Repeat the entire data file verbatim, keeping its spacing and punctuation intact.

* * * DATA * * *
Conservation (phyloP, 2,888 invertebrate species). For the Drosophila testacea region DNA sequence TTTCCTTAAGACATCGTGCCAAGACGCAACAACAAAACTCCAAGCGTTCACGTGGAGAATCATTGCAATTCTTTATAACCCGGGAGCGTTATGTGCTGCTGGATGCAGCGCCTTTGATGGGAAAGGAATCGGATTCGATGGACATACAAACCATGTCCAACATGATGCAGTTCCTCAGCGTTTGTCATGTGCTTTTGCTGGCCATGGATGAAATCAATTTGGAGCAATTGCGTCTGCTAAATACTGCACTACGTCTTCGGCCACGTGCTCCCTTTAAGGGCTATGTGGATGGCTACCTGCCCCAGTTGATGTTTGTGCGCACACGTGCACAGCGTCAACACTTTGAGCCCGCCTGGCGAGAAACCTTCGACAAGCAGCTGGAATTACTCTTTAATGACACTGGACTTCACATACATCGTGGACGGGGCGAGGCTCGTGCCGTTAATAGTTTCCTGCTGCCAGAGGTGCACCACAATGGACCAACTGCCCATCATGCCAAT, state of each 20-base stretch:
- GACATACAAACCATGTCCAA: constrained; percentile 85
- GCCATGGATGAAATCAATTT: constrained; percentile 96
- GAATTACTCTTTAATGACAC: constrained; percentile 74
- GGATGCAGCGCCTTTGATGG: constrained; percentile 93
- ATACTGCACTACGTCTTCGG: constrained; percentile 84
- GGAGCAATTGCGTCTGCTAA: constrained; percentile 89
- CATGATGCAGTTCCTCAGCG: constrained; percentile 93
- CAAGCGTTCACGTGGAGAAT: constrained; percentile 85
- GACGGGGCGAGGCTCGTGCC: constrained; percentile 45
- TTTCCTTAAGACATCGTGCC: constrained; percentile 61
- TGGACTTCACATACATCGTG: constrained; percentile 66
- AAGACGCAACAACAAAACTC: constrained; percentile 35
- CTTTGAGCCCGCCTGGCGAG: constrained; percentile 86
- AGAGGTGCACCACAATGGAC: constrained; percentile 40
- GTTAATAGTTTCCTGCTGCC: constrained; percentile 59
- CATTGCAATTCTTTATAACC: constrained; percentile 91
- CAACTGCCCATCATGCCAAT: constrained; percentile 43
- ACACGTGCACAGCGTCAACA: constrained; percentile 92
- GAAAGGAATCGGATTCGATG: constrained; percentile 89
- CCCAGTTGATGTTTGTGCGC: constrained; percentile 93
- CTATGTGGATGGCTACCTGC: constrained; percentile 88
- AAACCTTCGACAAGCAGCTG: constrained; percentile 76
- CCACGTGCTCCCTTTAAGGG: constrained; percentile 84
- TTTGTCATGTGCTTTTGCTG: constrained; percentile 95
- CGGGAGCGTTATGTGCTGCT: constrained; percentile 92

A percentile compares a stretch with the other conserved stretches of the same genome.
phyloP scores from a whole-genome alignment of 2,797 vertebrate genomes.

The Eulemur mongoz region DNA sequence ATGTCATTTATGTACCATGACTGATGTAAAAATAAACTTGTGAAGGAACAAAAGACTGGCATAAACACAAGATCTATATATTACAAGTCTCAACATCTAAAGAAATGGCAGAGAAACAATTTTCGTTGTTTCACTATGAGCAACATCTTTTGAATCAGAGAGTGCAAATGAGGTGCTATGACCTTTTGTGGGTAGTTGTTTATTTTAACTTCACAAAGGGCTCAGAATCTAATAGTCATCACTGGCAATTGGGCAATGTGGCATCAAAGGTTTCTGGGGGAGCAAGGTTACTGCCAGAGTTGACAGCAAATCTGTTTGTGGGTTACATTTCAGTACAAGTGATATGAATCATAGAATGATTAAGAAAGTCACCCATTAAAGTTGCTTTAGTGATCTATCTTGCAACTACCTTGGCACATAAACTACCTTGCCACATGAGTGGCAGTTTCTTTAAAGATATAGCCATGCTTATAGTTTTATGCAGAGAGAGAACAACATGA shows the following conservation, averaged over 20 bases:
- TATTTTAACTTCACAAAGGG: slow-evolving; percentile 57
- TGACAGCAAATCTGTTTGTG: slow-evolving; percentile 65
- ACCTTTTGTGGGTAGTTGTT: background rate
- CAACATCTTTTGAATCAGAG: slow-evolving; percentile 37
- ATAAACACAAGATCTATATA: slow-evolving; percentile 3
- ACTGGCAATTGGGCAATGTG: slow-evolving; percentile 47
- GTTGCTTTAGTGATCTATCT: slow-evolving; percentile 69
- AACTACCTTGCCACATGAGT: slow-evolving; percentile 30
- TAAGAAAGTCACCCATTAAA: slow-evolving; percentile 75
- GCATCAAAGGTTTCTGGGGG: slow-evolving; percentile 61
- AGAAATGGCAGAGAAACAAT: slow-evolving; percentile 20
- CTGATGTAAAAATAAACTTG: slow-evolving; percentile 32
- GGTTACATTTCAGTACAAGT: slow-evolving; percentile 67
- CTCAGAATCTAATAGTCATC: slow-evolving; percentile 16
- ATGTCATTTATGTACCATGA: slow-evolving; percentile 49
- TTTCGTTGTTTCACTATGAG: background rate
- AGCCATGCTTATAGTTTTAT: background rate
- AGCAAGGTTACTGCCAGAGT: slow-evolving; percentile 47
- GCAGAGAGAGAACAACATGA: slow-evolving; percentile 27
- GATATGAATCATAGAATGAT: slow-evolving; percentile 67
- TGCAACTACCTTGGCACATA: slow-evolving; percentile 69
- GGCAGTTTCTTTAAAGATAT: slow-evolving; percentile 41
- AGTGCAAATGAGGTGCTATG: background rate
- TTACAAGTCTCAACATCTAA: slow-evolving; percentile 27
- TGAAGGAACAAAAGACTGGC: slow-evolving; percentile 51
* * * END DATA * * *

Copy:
Conservation (phyloP, 2,888 invertebrate species). For the Drosophila testacea region DNA sequence TTTCCTTAAGACATCGTGCCAAGACGCAACAACAAAACTCCAAGCGTTCACGTGGAGAATCATTGCAATTCTTTATAACCCGGGAGCGTTATGTGCTGCTGGATGCAGCGCCTTTGATGGGAAAGGAATCGGATTCGATGGACATACAAACCATGTCCAACATGATGCAGTTCCTCAGCGTTTGTCATGTGCTTTTGCTGGCCATGGATGAAATCAATTTGGAGCAATTGCGTCTGCTAAATACTGCACTACGTCTTCGGCCACGTGCTCCCTTTAAGGGCTATGTGGATGGCTACCTGCCCCAGTTGATGTTTGTGCGCACACGTGCACAGCGTCAACACTTTGAGCCCGCCTGGCGAGAAACCTTCGACAAGCAGCTGGAATTACTCTTTAATGACACTGGACTTCACATACATCGTGGACGGGGCGAGGCTCGTGCCGTTAATAGTTTCCTGCTGCCAGAGGTGCACCACAATGGACCAACTGCCCATCATGCCAAT, state of each 20-base stretch:
- GACATACAAACCATGTCCAA: constrained; percentile 85
- GCCATGGATGAAATCAATTT: constrained; percentile 96
- GAATTACTCTTTAATGACAC: constrained; percentile 74
- GGATGCAGCGCCTTTGATGG: constrained; percentile 93
- ATACTGCACTACGTCTTCGG: constrained; percentile 84
- GGAGCAATTGCGTCTGCTAA: constrained; percentile 89
- CATGATGCAGTTCCTCAGCG: constrained; percentile 93
- CAAGCGTTCACGTGGAGAAT: constrained; percentile 85
- GACGGGGCGAGGCTCGTGCC: constrained; percentile 45
- TTTCCTTAAGACATCGTGCC: constrained; percentile 61
- TGGACTTCACATACATCGTG: constrained; percentile 66
- AAGACGCAACAACAAAACTC: constrained; percentile 35
- CTTTGAGCCCGCCTGGCGAG: constrained; percentile 86
- AGAGGTGCACCACAATGGAC: constrained; percentile 40
- GTTAATAGTTTCCTGCTGCC: constrained; percentile 59
- CATTGCAATTCTTTATAACC: constrained; percentile 91
- CAACTGCCCATCATGCCAAT: constrained; percentile 43
- ACACGTGCACAGCGTCAACA: constrained; percentile 92
- GAAAGGAATCGGATTCGATG: constrained; percentile 89
- CCCAGTTGATGTTTGTGCGC: constrained; percentile 93
- CTATGTGGATGGCTACCTGC: constrained; percentile 88
- AAACCTTCGACAAGCAGCTG: constrained; percentile 76
- CCACGTGCTCCCTTTAAGGG: constrained; percentile 84
- TTTGTCATGTGCTTTTGCTG: constrained; percentile 95
- CGGGAGCGTTATGTGCTGCT: constrained; percentile 92

A percentile compares a stretch with the other conserved stretches of the same genome.
phyloP scores from a whole-genome alignment of 2,797 vertebrate genomes.

The Eulemur mongoz region DNA sequence ATGTCATTTATGTACCATGACTGATGTAAAAATAAACTTGTGAAGGAACAAAAGACTGGCATAAACACAAGATCTATATATTACAAGTCTCAACATCTAAAGAAATGGCAGAGAAACAATTTTCGTTGTTTCACTATGAGCAACATCTTTTGAATCAGAGAGTGCAAATGAGGTGCTATGACCTTTTGTGGGTAGTTGTTTATTTTAACTTCACAAAGGGCTCAGAATCTAATAGTCATCACTGGCAATTGGGCAATGTGGCATCAAAGGTTTCTGGGGGAGCAAGGTTACTGCCAGAGTTGACAGCAAATCTGTTTGTGGGTTACATTTCAGTACAAGTGATATGAATCATAGAATGATTAAGAAAGTCACCCATTAAAGTTGCTTTAGTGATCTATCTTGCAACTACCTTGGCACATAAACTACCTTGCCACATGAGTGGCAGTTTCTTTAAAGATATAGCCATGCTTATAGTTTTATGCAGAGAGAGAACAACATGA shows the following conservation, averaged over 20 bases:
- TATTTTAACTTCACAAAGGG: slow-evolving; percentile 57
- TGACAGCAAATCTGTTTGTG: slow-evolving; percentile 65
- ACCTTTTGTGGGTAGTTGTT: background rate
- CAACATCTTTTGAATCAGAG: slow-evolving; percentile 37
- ATAAACACAAGATCTATATA: slow-evolving; percentile 3
- ACTGGCAATTGGGCAATGTG: slow-evolving; percentile 47
- GTTGCTTTAGTGATCTATCT: slow-evolving; percentile 69
- AACTACCTTGCCACATGAGT: slow-evolving; percentile 30
- TAAGAAAGTCACCCATTAAA: slow-evolving; percentile 75
- GCATCAAAGGTTTCTGGGGG: slow-evolving; percentile 61
- AGAAATGGCAGAGAAACAAT: slow-evolving; percentile 20
- CTGATGTAAAAATAAACTTG: slow-evolving; percentile 32
- GGTTACATTTCAGTACAAGT: slow-evolving; percentile 67
- CTCAGAATCTAATAGTCATC: slow-evolving; percentile 16
- ATGTCATTTATGTACCATGA: slow-evolving; percentile 49
- TTTCGTTGTTTCACTATGAG: background rate
- AGCCATGCTTATAGTTTTAT: background rate
- AGCAAGGTTACTGCCAGAGT: slow-evolving; percentile 47
- GCAGAGAGAGAACAACATGA: slow-evolving; percentile 27
- GATATGAATCATAGAATGAT: slow-evolving; percentile 67
- TGCAACTACCTTGGCACATA: slow-evolving; percentile 69
- GGCAGTTTCTTTAAAGATAT: slow-evolving; percentile 41
- AGTGCAAATGAGGTGCTATG: background rate
- TTACAAGTCTCAACATCTAA: slow-evolving; percentile 27
- TGAAGGAACAAAAGACTGGC: slow-evolving; percentile 51